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You could probably make an entertainingly cheesy Christmas horror-comedy from the Santa’s Slay premise: That Santa is actually the son of Satan and is out for revenge after being forced to deliver presents for the last 1,000 years after losing a bet. You could, but it would require real actors with comic timing and ably written jokes, and this movie has neither of those things. As such, it’s significantly more painful than you would expect, as only a badly executed comedy can be. Former pro wrestler Bill Goldberg joins the legendary hall of fame of wrestlers who tried to make the transition into horrendous actors, right up there on the pantheon alongside Hulk Hogan, “Rowdy” Roddy Piper and John Cena.

Most festive offense: The opening scene, which features Fran Drescher doing her Nanny voice, Chris Kattan and freakin’ Academy Award nominee James Caan calling Kattan “half a fag” within the first 90 seconds.

16. I’ll Be Home For Christmas, 1998

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This was about a year before the end of the Jonathan Taylor Thomas Tiger Beat days, but already the cracks were showing in the foundation. Several years removed from having provided the voice of young Simba in The Lion King, JTT hadn’t proven to be reliable Hollywood bank, so his agent did what any good agent does: Book him in a terrible Christmas movie and hope for the best. Even by Christmas movie standards, this road trip movie is offensively contrived. Roger Ebert put it best, saying it features “people who seem to be removed from a ’50s sit-com so they can spread cliches, ancient jokes, dumb plotting and empty cheerful sanitized gimmicks into our world and time.”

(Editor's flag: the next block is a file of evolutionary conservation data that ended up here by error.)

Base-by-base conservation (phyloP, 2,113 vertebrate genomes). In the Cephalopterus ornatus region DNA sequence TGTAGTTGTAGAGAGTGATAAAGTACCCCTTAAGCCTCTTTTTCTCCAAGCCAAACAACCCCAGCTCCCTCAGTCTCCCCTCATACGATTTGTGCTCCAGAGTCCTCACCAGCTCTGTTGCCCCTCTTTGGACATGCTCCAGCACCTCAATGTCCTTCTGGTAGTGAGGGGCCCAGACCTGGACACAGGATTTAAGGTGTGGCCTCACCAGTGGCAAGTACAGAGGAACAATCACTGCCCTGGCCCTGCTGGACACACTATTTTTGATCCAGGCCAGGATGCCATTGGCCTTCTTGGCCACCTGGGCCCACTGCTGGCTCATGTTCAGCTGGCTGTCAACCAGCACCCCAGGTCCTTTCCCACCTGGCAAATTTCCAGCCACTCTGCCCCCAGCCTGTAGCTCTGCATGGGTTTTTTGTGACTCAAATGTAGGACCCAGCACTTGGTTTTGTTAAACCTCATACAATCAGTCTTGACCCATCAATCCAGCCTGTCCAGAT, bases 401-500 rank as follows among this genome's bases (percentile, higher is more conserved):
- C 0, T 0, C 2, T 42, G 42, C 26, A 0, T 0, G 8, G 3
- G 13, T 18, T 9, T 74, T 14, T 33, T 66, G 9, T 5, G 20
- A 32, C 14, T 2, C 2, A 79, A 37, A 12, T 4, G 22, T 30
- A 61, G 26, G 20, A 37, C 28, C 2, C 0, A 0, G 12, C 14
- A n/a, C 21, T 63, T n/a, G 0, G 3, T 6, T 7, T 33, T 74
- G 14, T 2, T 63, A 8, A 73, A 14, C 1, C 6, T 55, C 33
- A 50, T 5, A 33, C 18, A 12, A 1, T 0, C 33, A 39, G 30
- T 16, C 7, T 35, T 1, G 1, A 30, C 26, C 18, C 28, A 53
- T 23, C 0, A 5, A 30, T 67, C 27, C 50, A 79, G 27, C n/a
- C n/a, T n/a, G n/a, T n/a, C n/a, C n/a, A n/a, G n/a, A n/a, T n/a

Most festive offense: Lest we forget, why does JTT need so desperately to get home from California to New York? Is it for family togetherness? Oh, that’s right: It’s because his father has promised him a Porsche if he’s home in time for Christmas dinner. Such an identifiable predicament, amiright?

15. Black Christmas, 2006


The original 1974 Black Christmas by A Christmas Story director Bob Clark was actually a pretty influential little horror flick, one of the first true slashers and an originator of the “calls are coming from inside the house; trope. The 2006 remake, on the other hand, is an utter dearth of inspiration, almost fascinating in the sheer pointlessness of its existence. Watching it will actively scrub any original ideas you’ve had lately from your brain. It’s only interesting for the cast of young sorority sisters, who are all actresses famous either before (Michelle Trachtenberg, Lacey Chabert) or after (Mary Elizabeth Winstead) the film was released. It would not surprise me if any of them have forgotten by this point that they ever made it.